Nuclear fission by its very nature induces change, i.e. transmutation of elements, how a structure accommodates this change is vital to the long-term stability of nuclear fuel. Current nuclear fuel is based on UO2, adopting the cubic fluorite structure, many fission products are soluble within this structure, and can give rise to new phases being formed. These new phases will impact fuel performance, through modification of thermophysical properties, thus potentially reducing the ability of the fuel to be used within the core longer term. The project examines the impact arising from the formation of phases which form as precipitates in the fuel, with a structure formed from ‘non-equilibrium’ synthesis.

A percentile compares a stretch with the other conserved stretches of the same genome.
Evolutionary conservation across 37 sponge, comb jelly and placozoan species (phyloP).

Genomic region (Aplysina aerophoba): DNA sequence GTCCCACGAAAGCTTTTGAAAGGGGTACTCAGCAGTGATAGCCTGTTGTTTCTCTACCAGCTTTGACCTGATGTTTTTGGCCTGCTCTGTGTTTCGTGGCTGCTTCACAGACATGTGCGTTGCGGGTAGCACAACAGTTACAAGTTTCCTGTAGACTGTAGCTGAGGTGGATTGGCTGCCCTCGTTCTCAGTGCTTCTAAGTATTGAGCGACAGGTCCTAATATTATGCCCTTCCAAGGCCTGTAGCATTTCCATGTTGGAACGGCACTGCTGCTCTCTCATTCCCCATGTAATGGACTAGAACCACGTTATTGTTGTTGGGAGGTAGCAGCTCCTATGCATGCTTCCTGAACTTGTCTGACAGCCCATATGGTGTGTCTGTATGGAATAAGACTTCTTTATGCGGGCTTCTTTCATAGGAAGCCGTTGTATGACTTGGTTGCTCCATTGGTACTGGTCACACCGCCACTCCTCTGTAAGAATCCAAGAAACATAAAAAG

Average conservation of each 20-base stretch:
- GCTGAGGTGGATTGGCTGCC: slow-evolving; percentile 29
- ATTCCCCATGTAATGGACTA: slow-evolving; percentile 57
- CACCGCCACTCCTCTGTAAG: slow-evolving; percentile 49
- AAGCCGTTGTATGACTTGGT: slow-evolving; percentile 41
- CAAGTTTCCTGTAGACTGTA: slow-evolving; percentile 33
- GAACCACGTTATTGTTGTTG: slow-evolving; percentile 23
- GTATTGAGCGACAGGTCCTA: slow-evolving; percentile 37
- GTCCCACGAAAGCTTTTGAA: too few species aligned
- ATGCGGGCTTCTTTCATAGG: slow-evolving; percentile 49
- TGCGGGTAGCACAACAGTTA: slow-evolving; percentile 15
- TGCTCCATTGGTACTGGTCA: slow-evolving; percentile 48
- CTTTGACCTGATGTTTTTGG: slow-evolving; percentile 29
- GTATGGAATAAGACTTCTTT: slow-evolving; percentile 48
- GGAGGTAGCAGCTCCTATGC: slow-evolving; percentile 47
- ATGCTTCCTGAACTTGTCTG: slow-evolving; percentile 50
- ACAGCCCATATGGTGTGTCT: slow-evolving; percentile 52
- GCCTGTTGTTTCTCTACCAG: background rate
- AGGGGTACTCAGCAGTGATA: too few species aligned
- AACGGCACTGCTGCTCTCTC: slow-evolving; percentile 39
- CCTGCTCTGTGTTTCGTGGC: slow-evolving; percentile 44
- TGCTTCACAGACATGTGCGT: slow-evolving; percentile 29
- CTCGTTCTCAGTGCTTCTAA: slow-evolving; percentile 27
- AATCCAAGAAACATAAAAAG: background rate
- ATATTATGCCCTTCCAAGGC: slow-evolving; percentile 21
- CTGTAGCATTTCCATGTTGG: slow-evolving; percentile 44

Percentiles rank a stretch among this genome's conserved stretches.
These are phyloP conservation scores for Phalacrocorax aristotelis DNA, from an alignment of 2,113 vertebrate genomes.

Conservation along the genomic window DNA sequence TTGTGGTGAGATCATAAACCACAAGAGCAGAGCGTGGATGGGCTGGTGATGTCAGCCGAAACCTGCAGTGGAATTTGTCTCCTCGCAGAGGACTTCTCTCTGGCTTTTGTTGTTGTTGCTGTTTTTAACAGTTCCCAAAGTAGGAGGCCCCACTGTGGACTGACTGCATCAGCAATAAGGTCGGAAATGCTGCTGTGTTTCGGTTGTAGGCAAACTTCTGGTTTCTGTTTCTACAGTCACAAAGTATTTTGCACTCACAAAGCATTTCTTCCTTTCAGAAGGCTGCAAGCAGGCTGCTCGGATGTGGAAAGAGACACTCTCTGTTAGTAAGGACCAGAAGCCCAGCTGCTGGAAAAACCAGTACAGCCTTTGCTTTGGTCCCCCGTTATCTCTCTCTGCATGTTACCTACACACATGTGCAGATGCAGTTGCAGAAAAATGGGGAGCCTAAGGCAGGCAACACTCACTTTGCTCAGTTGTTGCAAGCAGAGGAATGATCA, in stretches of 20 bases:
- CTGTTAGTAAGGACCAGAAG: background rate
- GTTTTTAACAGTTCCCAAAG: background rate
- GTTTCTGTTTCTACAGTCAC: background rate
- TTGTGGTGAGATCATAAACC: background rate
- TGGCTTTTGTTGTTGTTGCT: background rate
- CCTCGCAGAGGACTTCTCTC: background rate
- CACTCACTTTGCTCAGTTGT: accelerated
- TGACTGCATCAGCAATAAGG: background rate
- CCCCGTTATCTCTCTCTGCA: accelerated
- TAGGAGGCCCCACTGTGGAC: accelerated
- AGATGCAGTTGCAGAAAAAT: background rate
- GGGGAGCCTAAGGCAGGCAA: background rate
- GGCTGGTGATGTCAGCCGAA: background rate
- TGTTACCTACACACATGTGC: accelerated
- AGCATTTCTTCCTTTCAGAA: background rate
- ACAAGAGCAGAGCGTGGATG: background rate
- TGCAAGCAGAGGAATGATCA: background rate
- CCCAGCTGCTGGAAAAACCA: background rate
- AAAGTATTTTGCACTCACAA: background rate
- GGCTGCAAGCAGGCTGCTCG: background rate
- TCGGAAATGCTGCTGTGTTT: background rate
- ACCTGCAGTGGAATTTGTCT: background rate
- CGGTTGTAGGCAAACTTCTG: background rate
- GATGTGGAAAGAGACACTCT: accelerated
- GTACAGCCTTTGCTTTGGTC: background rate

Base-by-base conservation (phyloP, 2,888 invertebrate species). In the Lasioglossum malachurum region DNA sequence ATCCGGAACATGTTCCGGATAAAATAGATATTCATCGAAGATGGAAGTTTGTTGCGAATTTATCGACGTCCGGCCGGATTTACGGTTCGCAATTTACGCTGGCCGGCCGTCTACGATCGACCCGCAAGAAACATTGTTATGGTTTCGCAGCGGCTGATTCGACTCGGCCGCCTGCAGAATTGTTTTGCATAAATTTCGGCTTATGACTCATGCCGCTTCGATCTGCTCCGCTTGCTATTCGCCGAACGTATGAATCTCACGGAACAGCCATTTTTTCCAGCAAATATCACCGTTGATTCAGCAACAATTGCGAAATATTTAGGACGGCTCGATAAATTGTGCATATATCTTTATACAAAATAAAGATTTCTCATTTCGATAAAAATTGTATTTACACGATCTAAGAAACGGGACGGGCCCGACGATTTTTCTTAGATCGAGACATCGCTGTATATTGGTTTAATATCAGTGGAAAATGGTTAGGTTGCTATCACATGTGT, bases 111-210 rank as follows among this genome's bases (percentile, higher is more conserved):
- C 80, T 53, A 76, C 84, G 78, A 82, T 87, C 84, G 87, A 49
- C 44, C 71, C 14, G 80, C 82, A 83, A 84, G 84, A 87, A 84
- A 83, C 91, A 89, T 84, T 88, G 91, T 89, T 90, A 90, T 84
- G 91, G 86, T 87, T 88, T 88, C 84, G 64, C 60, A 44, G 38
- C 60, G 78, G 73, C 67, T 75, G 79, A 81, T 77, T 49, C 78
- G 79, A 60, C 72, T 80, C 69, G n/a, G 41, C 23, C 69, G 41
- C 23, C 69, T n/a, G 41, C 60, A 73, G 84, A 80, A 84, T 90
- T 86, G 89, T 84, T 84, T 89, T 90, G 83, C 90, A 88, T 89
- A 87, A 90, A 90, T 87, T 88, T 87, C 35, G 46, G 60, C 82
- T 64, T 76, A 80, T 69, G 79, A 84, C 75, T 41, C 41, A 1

The formation of fission products within fuel, dramatically impacts both the thermophysical and structural response coupling in many cases with the induced radiation damage. For example, not only will fuel
experience change in microstructure through formation of gas bubbles, but such change induces a reduction in thermal conductivity, which leads to heat being retained within the fuel. Fission product formation within the fuel can either be soluble, or insoluble, with each having differing impact on behaviour. For many fission products there is a miscibility gap in solubility. For example, in the systems U-Ln-O, the miscibility gap gives rise to the formation of new phases, forming coherent domains within the broader matrix. Domain behaviour, and formation is not fully understood and is ripe for further examination.
Contact: Prof Karl Whittle